Parents reassurance allay their fears
4. Resist casting blames before children.
This puts the children in the middle of the conflict and is unsettling to them.
Models correct behavior for children.
5. Stress parents' continued love for them.
Children might think their parents don't love them, since they are getting a divorce..
Promotes sense of security in children.
6. Explain likely changes to children.
Many things are changing for children could resulting in a high level of uncertainty for the future.
This helps to maintain consistency in children's lives and facilitate long-term adjustments.
Your Children Can Adjust to Divorce and Thrive
With your support, you can help your children adjust to divorce. This gives them the reassurance they need to bounce back, and thrive. However, this takes effort on your part as parents, and means responding to your children concerns and needs. When tension is managed, and a nurturing atmosphere prevails, this facilitates your children's optimal development in the face of the changes.
References and Further Reading:
HelpGuide (2012). Children and Divorce. Retrieved from www.helpguide.org. Accessed April 2013.
Kids Health (2013). Helping Your Child through a Divorce. Retrieved from KidsHealth.org. Accessed April 2013.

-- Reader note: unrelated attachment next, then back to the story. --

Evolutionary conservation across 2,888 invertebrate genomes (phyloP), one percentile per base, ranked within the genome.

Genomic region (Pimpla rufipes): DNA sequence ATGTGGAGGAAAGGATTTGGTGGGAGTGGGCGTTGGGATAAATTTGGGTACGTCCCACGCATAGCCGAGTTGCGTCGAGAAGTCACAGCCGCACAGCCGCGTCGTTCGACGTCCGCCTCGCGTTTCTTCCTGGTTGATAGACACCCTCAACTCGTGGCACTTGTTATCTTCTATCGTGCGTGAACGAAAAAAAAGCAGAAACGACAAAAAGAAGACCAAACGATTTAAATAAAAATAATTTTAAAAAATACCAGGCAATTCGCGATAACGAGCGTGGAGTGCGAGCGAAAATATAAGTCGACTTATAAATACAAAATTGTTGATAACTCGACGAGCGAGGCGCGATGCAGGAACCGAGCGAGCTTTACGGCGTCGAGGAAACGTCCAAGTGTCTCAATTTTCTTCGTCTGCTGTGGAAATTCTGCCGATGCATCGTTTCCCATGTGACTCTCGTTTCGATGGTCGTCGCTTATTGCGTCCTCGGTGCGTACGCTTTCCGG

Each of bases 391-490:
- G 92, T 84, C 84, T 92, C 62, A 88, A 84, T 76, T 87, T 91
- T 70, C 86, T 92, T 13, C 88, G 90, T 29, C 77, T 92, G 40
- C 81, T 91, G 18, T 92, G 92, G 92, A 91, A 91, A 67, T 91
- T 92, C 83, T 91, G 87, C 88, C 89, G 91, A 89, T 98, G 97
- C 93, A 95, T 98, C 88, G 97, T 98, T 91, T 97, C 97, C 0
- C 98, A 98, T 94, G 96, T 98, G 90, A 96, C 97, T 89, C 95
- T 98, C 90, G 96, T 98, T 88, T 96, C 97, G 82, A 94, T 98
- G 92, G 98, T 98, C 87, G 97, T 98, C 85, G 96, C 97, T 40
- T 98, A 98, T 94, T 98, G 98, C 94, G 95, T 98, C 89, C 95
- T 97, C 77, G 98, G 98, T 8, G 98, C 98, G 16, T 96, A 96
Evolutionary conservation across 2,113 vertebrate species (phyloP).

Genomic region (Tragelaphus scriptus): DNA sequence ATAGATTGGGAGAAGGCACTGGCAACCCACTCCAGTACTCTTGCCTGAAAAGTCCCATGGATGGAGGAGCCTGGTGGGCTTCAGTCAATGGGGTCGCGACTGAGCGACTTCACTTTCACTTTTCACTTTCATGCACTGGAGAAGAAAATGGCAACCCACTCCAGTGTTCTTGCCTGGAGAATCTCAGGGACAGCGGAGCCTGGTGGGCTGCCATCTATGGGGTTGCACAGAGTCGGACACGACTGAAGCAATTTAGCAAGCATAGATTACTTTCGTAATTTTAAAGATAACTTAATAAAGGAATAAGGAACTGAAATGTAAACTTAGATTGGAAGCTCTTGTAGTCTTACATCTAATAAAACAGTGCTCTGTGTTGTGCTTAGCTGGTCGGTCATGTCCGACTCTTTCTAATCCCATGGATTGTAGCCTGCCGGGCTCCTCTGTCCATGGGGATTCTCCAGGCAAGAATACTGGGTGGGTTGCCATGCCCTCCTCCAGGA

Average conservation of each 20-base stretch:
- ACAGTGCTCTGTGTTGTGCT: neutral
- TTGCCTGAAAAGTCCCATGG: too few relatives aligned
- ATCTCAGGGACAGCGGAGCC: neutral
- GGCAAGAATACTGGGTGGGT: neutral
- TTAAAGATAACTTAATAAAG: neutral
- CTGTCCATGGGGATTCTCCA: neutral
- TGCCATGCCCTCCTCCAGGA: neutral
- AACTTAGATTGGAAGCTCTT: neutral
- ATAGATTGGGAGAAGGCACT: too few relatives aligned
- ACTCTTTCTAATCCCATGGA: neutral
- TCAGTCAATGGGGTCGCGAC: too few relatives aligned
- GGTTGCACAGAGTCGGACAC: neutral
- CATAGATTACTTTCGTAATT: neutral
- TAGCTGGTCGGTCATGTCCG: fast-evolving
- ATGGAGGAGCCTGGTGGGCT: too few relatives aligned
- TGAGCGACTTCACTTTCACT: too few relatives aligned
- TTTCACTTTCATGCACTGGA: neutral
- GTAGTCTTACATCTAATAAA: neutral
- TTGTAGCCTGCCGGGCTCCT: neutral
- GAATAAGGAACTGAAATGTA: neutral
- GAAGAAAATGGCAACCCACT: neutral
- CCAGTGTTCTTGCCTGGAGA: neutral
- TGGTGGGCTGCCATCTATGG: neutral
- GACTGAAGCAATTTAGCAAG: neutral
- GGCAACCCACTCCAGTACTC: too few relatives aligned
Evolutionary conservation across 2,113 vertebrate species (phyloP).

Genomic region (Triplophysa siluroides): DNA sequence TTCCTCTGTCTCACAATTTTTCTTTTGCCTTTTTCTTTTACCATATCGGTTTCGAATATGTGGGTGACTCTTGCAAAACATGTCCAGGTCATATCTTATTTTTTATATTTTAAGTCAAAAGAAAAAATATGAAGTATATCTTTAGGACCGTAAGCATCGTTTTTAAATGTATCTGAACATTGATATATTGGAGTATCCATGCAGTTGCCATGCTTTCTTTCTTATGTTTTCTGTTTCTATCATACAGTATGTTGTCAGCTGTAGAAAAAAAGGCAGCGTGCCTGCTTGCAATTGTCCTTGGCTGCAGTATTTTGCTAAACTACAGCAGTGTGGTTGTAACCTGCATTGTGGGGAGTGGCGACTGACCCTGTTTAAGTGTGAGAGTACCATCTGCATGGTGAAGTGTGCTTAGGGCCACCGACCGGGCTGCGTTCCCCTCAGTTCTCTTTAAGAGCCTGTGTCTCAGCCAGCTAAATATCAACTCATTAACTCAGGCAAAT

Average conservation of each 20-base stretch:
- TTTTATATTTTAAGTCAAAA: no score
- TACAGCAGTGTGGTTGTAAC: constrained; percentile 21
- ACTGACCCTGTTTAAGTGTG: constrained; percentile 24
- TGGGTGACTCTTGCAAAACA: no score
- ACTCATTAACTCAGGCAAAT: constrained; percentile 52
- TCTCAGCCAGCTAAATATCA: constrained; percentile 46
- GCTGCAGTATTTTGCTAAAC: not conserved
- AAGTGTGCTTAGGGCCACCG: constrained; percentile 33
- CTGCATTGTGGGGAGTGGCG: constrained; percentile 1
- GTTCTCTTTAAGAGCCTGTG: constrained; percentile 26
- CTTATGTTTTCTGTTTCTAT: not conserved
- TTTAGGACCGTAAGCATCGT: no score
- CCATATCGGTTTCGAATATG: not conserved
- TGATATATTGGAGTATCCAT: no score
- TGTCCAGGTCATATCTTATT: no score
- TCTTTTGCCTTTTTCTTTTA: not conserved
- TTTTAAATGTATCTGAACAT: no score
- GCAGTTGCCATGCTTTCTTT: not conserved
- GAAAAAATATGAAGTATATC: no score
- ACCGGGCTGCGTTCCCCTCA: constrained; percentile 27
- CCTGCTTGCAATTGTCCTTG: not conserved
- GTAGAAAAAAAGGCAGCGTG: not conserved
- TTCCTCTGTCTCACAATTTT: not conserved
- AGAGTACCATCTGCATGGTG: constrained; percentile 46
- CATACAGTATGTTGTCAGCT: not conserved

Turner, J. F. & Helms, D. B. (1995). Lifespan Psychology (5th ed.). Fort worth, TX: Harcourt Brace Publishers
This content is accurate and true to the best of the author’s knowledge and is not meant to substitute for formal and individualized advice from a qualified professional.
© 2013 Yvette Stupart PhD
Share in the conversation ...
Yvette Stupart PhD (author) from Jamaica on June 02, 2015:
Thanks for your comments Rahmat.
Rahmat on February 20, 2015:
I want to commend you on your great rcuosree for parents and kids going through divorce. Divorce is a very difficult process to go through for everyone involved. As your website points out, helping children through a divorce is the most important aspect. Your kids will need help to get through this stage and onto the rest of their lives. Thanks for your great rcuosree.
Yvette Stupart PhD (author) from Jamaica on May 03, 2013:
Thanks MsDora. We sometimes don't realize the far-reaching effect that divorce can have on children, even adult children. Parents need to put strategies in place to safeguard the emotional well-being of their children, even in the face of their own conflict and challenges.
Dora Weithers from The Caribbean on May 02, 2013:
Purpose, thanks for your counsel on this very important topic. Even adult children of divorce need special expressions of love and understanding. Voted Up!
Yvette Stupart PhD (author) from Jamaica on April 19, 2013:
Thanks Rfordin, I am happy you found the hub helpful, and that your children are adjusting to the divorce. Continue to build nurturing relationships with them, and be sure to pay attention to your own self-care.
Rfordin from Florida on April 19, 2013:
Hi Purpose Embraced,
Good article you have here on helping kids deal with divorce. My children are "children of divorce" and I have witnessed first hand the stress they went through as the divorce was taking place. As their mother and primary caregiver it was hard on me as well.
It's been 2 years now and they seem to be adjusting well, however I still harbor some guilt from putting my innocent children through that.
Thanks for sharing your knowledge on this topic.